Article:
New research links carbon emissions from the major oil and gas producers to dangerous changes in the oceans’ chemistry
Ocean acidification, driven by absorption of carbon dioxide from the burning of fossil fuels, is responsible for production declines in oyster farms, such as this one in Washington State, and other marine industries that generate billions in revenue for coastal economies.
By Pamela Worth

Growing up in Pittsburgh, Pennsylvania, where coal-fueled fires powered the steel industry, Brenda Ekwurzel received an early education in air and water pollution.

“We’d see barges of coal being sent down the river for the mills to burn. When my brother and I went canoeing on that river with our parents,” she says, “they’d tell us to try not to touch the water or even let it splash on us. Back then, it was so polluted, there weren’t any fish.”

Today, as director of climate science at the Union of Concerned Scientists, Ekwurzel is focusing on the consequences of burning fossil fuels on a much larger scale: the impact on the world’s oceans.

“So far, people are not paying nearly enough attention to one of the most significant and direct effects of carbon emissions in our atmosphere,” she says. “Globally, our oceans aren’t just warming. They’re also acidifying. And this has serious consequences for marine life and food chains worldwide.”

While some emissions from burning fossil fuels are taken up by plants and animals on land, some linger in the atmosphere, contributing to the blanketing “greenhouse” effect that warms the earth. The world’s oceans absorb the rest, which nudges its chemistry along the pH scale from basic toward acidic. Surface waters are now nearly 30 percent more acidic than they were in 1850. And ocean acidification is happening at a faster rate today than at any point in the last 66 million years. Projections show that if we do not reduce our carbon emissions, ocean surface waters could be more than twice as acidic in 2100 as they were in 2000.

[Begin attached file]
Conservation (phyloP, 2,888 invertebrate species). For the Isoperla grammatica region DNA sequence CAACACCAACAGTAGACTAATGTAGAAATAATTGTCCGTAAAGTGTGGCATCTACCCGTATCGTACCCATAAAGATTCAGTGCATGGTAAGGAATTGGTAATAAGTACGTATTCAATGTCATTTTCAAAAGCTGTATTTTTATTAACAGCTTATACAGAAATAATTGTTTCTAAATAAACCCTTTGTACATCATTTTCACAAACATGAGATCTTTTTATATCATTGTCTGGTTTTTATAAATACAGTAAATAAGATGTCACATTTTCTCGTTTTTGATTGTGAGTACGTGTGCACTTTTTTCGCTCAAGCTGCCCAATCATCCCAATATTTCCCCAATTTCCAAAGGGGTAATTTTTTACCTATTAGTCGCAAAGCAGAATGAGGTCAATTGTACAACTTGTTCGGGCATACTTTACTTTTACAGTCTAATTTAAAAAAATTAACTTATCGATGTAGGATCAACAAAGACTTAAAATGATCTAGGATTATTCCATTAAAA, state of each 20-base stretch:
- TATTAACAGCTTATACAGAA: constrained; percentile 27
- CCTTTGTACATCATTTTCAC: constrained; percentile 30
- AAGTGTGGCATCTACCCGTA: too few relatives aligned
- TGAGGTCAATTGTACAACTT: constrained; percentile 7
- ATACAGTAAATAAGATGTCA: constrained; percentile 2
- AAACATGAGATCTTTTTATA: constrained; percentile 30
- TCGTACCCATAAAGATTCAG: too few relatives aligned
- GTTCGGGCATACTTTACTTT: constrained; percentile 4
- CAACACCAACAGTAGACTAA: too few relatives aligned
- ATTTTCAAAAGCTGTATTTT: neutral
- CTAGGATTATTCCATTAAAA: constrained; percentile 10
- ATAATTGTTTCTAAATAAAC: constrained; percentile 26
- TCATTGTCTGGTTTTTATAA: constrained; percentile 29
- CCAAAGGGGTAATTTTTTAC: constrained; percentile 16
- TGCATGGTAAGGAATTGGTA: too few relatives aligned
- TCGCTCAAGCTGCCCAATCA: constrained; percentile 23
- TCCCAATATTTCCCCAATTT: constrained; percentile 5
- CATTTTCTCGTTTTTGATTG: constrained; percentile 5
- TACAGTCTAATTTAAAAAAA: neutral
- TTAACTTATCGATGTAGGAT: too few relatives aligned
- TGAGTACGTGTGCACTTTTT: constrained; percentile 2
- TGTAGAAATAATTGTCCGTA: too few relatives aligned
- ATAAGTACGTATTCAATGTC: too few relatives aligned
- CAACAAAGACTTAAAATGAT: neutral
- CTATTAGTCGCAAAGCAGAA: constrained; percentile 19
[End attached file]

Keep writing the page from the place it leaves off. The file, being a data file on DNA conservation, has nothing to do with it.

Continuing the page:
Ekwurzel isn’t just studying the process of acidification, however. She and her team are examining who is responsible, and to what extent.

In the decades since she left Pittsburgh, one of its major steel companies has been repeatedly held liable for air and water pollution, paying out large settlements for cleanup and to affected residents. The company’s fingerprints on the damage were clear.

As it turns out, it’s also possible to prove who is responsible for the destructive effects of climate change, including ocean acidification. Ekwurzel is in the forefront of scientific research showing that such effects are, to a large extent, the result of the practices and policies of the fossil fuel industry.

Attribution and Accountability

Ekwurzel and her team have been working for several years to attribute specific effects of climate change to the largest industrial producers of carbon emissions, including ExxonMobil and Chevron. With Ekwurzel as lead author, the team published a paper in the peer-reviewed journal Climatic Change debuting a scientific formula that assigns responsibility for hotter temperatures and rising seas to 90 private, majority state-owned and national companies.

The team concluded that emissions traced to those producers from 1854 to 2010 were responsible for 42 to 50 percent of the rise in global average surface temperatures, and 26 to 32 percent of global sea level rise. That paper was the journal’s most widely read article in 2018, with nearly 1,000 shares and 70,000 downloads.